Energy Funds' Leading Returns Defy the January Trend
Only a small number of Morningstar Categories managed to benefit in a month filled with volatility.
Stock and bond funds saw their worst performance in almost two years last month as returns fell amid a jittery stock market and concerns about the Federal Reserve’s path to higher interest rates.
Just 10 of 108 Morningstar Categories, a little over 9%, were up in January 2022, their worst showing since March 2020. Those categories include more than 10,000 individual funds.
Equity energy funds stood out with a 12% average return. On the other end of spectrum, the small- and mid-cap growth categories averaged losses of greater than 12%--their worst showing since the pandemic started. Morningstar's analyst coverage list of funds saw a wide range of performances.
Vanguard Energy (VGENX), which has a Morningstar Analyst Rating of Silver, trailed the broader category in January and 2021. Neutral-rated Fidelity Advisor Energy (FAGNX) outperformed in both periods.
Vanguard Energy was hurt again by its outsize allocation to utilities. As of Dec. 31, the fund had 39.6% of its assets in the sector versus the category average of 6.8%. NextEra Energy (NEE), which fell 22% in January, was the largest detractor to performance.
This allocation is a feature and not a bug since it results from Vanguard's decision to change the fund's benchmark in 2020 from the MSCI ACWI Energy Index to the MSCI ACWI Energy + Utilities Index, Morningstar senior analyst William Samuel Rocco says. That is a custom benchmark that splices the MSCI ACWI Energy and MSCI ACWI Utilities indexes and has dynamic sector weights. Rocco says in his report that "the firm made the change so the fund could capitalize on the evolution away from fossil fuels and toward renewable energy sources by investing significantly more in electric and other utilities."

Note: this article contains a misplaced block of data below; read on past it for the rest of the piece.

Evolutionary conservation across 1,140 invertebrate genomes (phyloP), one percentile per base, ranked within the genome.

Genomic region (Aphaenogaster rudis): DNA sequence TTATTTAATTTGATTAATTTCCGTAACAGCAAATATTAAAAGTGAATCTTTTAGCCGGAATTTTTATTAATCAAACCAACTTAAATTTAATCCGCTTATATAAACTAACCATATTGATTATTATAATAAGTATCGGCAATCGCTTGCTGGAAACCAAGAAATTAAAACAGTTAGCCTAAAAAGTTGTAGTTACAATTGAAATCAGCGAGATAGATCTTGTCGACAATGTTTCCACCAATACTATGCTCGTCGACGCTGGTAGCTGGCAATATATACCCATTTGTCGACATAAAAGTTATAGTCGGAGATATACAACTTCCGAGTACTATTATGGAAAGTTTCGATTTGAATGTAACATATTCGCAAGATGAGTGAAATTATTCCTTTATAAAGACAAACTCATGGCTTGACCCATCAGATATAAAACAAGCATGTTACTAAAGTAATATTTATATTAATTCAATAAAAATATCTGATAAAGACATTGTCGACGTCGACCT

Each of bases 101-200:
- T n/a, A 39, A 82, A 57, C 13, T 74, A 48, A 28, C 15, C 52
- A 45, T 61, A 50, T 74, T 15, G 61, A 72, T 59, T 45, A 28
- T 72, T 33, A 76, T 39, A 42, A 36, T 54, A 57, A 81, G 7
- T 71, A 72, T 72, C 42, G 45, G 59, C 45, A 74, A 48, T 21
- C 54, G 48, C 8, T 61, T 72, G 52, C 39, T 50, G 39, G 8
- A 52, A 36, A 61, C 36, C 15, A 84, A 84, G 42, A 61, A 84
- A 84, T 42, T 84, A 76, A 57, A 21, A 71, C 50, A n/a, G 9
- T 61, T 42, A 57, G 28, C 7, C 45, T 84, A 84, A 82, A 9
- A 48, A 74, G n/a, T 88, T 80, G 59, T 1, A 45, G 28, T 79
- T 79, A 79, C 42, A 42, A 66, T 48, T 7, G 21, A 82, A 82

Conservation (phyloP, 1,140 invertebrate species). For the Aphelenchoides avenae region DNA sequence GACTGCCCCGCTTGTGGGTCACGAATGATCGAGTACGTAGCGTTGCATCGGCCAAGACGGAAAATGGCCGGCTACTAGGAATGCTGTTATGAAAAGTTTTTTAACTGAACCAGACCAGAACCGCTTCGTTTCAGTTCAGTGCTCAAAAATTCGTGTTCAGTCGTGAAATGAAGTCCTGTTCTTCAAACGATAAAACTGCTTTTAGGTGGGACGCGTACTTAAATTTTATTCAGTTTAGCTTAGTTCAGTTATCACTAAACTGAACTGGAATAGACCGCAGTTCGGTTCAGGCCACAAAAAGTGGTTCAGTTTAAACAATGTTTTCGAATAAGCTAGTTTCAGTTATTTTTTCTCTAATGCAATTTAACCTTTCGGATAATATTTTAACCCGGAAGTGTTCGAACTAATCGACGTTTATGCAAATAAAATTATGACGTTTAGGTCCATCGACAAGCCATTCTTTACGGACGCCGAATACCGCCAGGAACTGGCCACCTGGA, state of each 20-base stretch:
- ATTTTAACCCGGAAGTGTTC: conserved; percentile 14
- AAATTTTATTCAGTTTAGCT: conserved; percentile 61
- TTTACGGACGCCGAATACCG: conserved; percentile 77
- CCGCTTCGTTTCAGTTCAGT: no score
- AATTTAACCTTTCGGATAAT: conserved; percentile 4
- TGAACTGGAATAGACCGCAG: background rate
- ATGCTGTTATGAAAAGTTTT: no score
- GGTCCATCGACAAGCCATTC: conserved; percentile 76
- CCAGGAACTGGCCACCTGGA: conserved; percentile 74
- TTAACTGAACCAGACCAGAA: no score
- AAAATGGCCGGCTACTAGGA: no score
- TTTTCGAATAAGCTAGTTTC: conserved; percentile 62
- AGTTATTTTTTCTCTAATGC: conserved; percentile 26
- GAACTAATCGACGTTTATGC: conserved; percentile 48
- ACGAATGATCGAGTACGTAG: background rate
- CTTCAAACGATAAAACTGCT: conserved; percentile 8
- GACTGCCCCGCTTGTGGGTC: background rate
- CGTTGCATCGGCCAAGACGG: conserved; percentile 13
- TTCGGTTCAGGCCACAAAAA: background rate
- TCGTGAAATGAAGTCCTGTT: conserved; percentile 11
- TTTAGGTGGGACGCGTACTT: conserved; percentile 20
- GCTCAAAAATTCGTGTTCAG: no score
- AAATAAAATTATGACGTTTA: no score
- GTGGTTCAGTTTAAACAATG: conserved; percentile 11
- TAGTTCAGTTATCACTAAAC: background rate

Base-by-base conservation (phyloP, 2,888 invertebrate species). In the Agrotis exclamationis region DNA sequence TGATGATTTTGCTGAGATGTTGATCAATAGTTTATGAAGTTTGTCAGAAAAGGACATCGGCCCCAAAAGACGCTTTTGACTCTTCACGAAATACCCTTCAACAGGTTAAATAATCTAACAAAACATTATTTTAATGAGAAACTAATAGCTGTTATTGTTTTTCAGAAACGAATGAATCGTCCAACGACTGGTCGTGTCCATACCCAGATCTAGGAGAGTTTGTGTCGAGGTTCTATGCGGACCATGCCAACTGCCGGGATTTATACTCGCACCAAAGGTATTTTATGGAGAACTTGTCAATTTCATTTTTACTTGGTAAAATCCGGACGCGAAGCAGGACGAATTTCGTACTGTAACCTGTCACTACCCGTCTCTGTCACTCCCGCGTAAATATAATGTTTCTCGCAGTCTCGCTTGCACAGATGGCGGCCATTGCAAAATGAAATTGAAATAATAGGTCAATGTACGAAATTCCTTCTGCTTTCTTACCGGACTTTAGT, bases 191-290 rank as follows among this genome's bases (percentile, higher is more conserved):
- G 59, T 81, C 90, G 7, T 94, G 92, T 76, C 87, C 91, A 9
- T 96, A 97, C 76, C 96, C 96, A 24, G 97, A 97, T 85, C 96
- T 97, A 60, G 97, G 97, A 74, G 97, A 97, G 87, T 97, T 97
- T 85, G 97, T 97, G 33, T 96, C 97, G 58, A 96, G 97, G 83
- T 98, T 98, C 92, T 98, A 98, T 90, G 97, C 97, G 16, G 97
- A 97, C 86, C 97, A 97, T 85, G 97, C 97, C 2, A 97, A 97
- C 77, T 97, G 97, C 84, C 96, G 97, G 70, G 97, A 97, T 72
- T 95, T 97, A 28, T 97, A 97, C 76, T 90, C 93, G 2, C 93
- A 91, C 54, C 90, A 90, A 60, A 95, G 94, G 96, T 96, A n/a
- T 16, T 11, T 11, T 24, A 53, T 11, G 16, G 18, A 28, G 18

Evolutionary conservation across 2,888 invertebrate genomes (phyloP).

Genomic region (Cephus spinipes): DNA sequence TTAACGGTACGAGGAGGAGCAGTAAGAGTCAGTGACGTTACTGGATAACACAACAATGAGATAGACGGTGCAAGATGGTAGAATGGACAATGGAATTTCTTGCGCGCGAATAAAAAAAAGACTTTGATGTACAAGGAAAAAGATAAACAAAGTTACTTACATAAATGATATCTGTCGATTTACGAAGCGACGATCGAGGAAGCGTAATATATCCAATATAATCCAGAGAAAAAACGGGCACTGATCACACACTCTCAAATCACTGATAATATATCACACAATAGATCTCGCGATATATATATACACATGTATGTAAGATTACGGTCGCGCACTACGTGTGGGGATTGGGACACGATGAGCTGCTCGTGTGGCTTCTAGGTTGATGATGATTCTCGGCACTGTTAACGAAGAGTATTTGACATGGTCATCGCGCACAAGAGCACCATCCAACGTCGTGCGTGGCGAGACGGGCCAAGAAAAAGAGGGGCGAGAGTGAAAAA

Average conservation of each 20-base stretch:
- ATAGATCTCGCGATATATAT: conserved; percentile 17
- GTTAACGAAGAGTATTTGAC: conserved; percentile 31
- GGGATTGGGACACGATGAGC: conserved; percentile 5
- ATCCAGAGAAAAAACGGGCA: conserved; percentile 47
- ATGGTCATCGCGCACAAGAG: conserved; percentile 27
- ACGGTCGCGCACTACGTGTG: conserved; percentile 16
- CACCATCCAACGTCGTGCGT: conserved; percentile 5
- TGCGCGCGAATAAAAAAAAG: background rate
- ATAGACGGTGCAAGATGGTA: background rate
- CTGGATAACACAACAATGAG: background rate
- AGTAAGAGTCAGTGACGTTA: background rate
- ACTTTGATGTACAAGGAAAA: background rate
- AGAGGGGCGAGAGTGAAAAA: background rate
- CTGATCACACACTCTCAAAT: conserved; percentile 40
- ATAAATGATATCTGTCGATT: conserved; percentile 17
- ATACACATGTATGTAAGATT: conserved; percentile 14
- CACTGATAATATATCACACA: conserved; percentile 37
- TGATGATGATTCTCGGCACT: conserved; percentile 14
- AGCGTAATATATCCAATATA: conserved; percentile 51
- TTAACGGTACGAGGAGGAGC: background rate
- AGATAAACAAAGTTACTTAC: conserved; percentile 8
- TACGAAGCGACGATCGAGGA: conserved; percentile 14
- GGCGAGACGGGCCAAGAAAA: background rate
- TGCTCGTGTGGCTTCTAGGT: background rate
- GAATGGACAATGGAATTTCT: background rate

The opposite is true for Fidelity Advisor Energy, which sported an almost 97% stake in energy stocks at the start of January, 8 percentage points higher than the category average. Boosting the fund's performance was its 21% stake in Exxon Mobil (XOM), which rose 22.8% last month as oil prices gained. The fund's short- and longer-term returns beat the category average, but as Morningstar analyst Paul Ruppe notes in his latest report, the fund's Neutral rating reflects fairly recent changes to its team and approach.
The 10 worst performers were all equity funds, with mid-growth and small-growth funds at the bottom with losses of 12.7% and 12.3%, respectively. The outliers here were funds that fell in the mid-cap growth category.
Silver-rated Janus Henderson Enterprise (JANEX) was the top performer in the two categories, losing 6.5% in January. The fund had 38.9% in technology at the end of December, compared with the mid-growth category average of 28.1%. While that should have been a headwind, the managers' tech picks performed relatively well.
Morningstar's performance attribution analysis shows that the fund's tech stake lost much less than the average mid-cap growth fund's tech stake, with stock selection here contributing significantly to the fund's overall outperformance. The fund is designed to outperform in down markets. Morningstar analyst Eric Schultz says in his report that managers Brian Demain and Cody Wheaton are "patient and risk-conscious growth investors, aiming to protect on the downside."
Silver-rated Morgan Stanley Institutional Discovery (MPEGX) had the worst showing among funds in the mid- and small-growth categories. Similar to Janus Henderson Enterprise, this fund was overweight technology with a 46% allocation to the sector on Dec. 31. In this case, performance attribution shows that its technology allocation and other picks were its biggest detractors. Morningstar director Katie Rushkewicz Reichart acknowledges the downside potential in her most recent report, and that "as of December 2020, the portfolio skewed toward volatility and momentum and away from quality, which affects its risk profile."
Neutral-rated ARK Innovation ETF (ARKK) had the second-worst return in these two categories. Funds that return over 100% in a year, which was the case for ARK in 2020, rarely continue on that path. The fund extended its 2021 losses into the new year, with 22 of its 43 holdings as of Jan. 31 dropping by 20% or more.
Benjamin Slupecki does not own (actual or beneficial) shares in any of the securities mentioned above. Find out about Morningstar’s editorial policies.